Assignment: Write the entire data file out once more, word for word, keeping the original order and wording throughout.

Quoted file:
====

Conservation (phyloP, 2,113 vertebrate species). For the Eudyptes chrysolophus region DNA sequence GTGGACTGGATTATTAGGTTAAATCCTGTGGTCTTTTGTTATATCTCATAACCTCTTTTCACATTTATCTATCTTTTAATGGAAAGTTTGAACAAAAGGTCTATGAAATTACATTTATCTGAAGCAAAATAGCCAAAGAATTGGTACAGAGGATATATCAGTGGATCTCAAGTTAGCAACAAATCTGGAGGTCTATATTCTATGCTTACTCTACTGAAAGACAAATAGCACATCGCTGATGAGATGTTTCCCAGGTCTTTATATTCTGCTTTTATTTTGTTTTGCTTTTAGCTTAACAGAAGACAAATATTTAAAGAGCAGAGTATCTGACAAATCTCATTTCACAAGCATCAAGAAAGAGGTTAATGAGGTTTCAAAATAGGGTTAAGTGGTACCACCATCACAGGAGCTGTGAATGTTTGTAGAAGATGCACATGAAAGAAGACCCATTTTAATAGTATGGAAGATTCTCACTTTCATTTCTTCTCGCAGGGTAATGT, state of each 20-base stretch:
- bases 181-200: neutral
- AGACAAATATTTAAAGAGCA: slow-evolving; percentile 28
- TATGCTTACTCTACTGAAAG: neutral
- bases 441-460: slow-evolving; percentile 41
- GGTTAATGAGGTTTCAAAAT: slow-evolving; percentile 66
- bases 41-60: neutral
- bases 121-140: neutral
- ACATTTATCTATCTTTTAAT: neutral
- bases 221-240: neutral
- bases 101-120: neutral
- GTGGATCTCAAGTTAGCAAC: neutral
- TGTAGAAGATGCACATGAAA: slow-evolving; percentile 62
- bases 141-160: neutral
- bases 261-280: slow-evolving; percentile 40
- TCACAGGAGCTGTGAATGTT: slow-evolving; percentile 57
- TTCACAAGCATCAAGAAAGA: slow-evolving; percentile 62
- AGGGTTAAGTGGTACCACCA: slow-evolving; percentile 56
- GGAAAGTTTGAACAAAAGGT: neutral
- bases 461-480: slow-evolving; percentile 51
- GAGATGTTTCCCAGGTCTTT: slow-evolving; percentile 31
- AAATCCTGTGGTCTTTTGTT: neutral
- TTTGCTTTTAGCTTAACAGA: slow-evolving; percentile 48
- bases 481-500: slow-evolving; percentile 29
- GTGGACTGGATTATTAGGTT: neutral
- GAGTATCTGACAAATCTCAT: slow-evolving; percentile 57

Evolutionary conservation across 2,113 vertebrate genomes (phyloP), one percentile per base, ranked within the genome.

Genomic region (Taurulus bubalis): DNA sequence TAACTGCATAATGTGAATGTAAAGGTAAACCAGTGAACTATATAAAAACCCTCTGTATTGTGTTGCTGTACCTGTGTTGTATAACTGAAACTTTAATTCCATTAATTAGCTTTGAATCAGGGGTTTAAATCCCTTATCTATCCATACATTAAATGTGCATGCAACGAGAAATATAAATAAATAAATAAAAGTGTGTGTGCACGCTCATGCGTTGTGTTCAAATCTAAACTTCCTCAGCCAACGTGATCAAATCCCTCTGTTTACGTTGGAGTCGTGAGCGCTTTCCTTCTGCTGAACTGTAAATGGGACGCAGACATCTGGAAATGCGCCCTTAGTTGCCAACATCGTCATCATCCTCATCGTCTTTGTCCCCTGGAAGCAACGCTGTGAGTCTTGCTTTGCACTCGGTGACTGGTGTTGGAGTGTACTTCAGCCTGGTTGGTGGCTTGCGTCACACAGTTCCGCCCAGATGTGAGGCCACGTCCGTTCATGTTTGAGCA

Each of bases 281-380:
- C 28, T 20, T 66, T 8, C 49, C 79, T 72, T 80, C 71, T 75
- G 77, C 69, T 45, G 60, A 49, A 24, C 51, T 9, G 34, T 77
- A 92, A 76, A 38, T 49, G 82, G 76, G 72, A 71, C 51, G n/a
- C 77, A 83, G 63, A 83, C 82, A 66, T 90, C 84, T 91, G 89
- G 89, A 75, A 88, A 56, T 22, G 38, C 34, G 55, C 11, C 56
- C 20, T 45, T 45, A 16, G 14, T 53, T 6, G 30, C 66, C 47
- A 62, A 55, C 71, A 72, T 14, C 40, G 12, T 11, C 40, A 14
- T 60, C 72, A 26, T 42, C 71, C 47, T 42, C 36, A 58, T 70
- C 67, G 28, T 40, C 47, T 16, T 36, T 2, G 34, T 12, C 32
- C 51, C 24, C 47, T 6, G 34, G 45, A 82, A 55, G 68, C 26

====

Conservation (phyloP, 2,113 vertebrate species). For the Eudyptes chrysolophus region DNA sequence GTGGACTGGATTATTAGGTTAAATCCTGTGGTCTTTTGTTATATCTCATAACCTCTTTTCACATTTATCTATCTTTTAATGGAAAGTTTGAACAAAAGGTCTATGAAATTACATTTATCTGAAGCAAAATAGCCAAAGAATTGGTACAGAGGATATATCAGTGGATCTCAAGTTAGCAACAAATCTGGAGGTCTATATTCTATGCTTACTCTACTGAAAGACAAATAGCACATCGCTGATGAGATGTTTCCCAGGTCTTTATATTCTGCTTTTATTTTGTTTTGCTTTTAGCTTAACAGAAGACAAATATTTAAAGAGCAGAGTATCTGACAAATCTCATTTCACAAGCATCAAGAAAGAGGTTAATGAGGTTTCAAAATAGGGTTAAGTGGTACCACCATCACAGGAGCTGTGAATGTTTGTAGAAGATGCACATGAAAGAAGACCCATTTTAATAGTATGGAAGATTCTCACTTTCATTTCTTCTCGCAGGGTAATGT, state of each 20-base stretch:
- bases 181-200: neutral
- AGACAAATATTTAAAGAGCA: slow-evolving; percentile 28
- TATGCTTACTCTACTGAAAG: neutral
- bases 441-460: slow-evolving; percentile 41
- GGTTAATGAGGTTTCAAAAT: slow-evolving; percentile 66
- bases 41-60: neutral
- bases 121-140: neutral
- ACATTTATCTATCTTTTAAT: neutral
- bases 221-240: neutral
- bases 101-120: neutral
- GTGGATCTCAAGTTAGCAAC: neutral
- TGTAGAAGATGCACATGAAA: slow-evolving; percentile 62
- bases 141-160: neutral
- bases 261-280: slow-evolving; percentile 40
- TCACAGGAGCTGTGAATGTT: slow-evolving; percentile 57
- TTCACAAGCATCAAGAAAGA: slow-evolving; percentile 62
- AGGGTTAAGTGGTACCACCA: slow-evolving; percentile 56
- GGAAAGTTTGAACAAAAGGT: neutral
- bases 461-480: slow-evolving; percentile 51
- GAGATGTTTCCCAGGTCTTT: slow-evolving; percentile 31
- AAATCCTGTGGTCTTTTGTT: neutral
- TTTGCTTTTAGCTTAACAGA: slow-evolving; percentile 48
- bases 481-500: slow-evolving; percentile 29
- GTGGACTGGATTATTAGGTT: neutral
- GAGTATCTGACAAATCTCAT: slow-evolving; percentile 57

Evolutionary conservation across 2,113 vertebrate genomes (phyloP), one percentile per base, ranked within the genome.

Genomic region (Taurulus bubalis): DNA sequence TAACTGCATAATGTGAATGTAAAGGTAAACCAGTGAACTATATAAAAACCCTCTGTATTGTGTTGCTGTACCTGTGTTGTATAACTGAAACTTTAATTCCATTAATTAGCTTTGAATCAGGGGTTTAAATCCCTTATCTATCCATACATTAAATGTGCATGCAACGAGAAATATAAATAAATAAATAAAAGTGTGTGTGCACGCTCATGCGTTGTGTTCAAATCTAAACTTCCTCAGCCAACGTGATCAAATCCCTCTGTTTACGTTGGAGTCGTGAGCGCTTTCCTTCTGCTGAACTGTAAATGGGACGCAGACATCTGGAAATGCGCCCTTAGTTGCCAACATCGTCATCATCCTCATCGTCTTTGTCCCCTGGAAGCAACGCTGTGAGTCTTGCTTTGCACTCGGTGACTGGTGTTGGAGTGTACTTCAGCCTGGTTGGTGGCTTGCGTCACACAGTTCCGCCCAGATGTGAGGCCACGTCCGTTCATGTTTGAGCA

Each of bases 281-380:
- C 28, T 20, T 66, T 8, C 49, C 79, T 72, T 80, C 71, T 75
- G 77, C 69, T 45, G 60, A 49, A 24, C 51, T 9, G 34, T 77
- A 92, A 76, A 38, T 49, G 82, G 76, G 72, A 71, C 51, G n/a
- C 77, A 83, G 63, A 83, C 82, A 66, T 90, C 84, T 91, G 89
- G 89, A 75, A 88, A 56, T 22, G 38, C 34, G 55, C 11, C 56
- C 20, T 45, T 45, A 16, G 14, T 53, T 6, G 30, C 66, C 47
- A 62, A 55, C 71, A 72, T 14, C 40, G 12, T 11, C 40, A 14
- T 60, C 72, A 26, T 42, C 71, C 47, T 42, C 36, A 58, T 70
- C 67, G 28, T 40, C 47, T 16, T 36, T 2, G 34, T 12, C 32
- C 51, C 24, C 47, T 6, G 34, G 45, A 82, A 55, G 68, C 26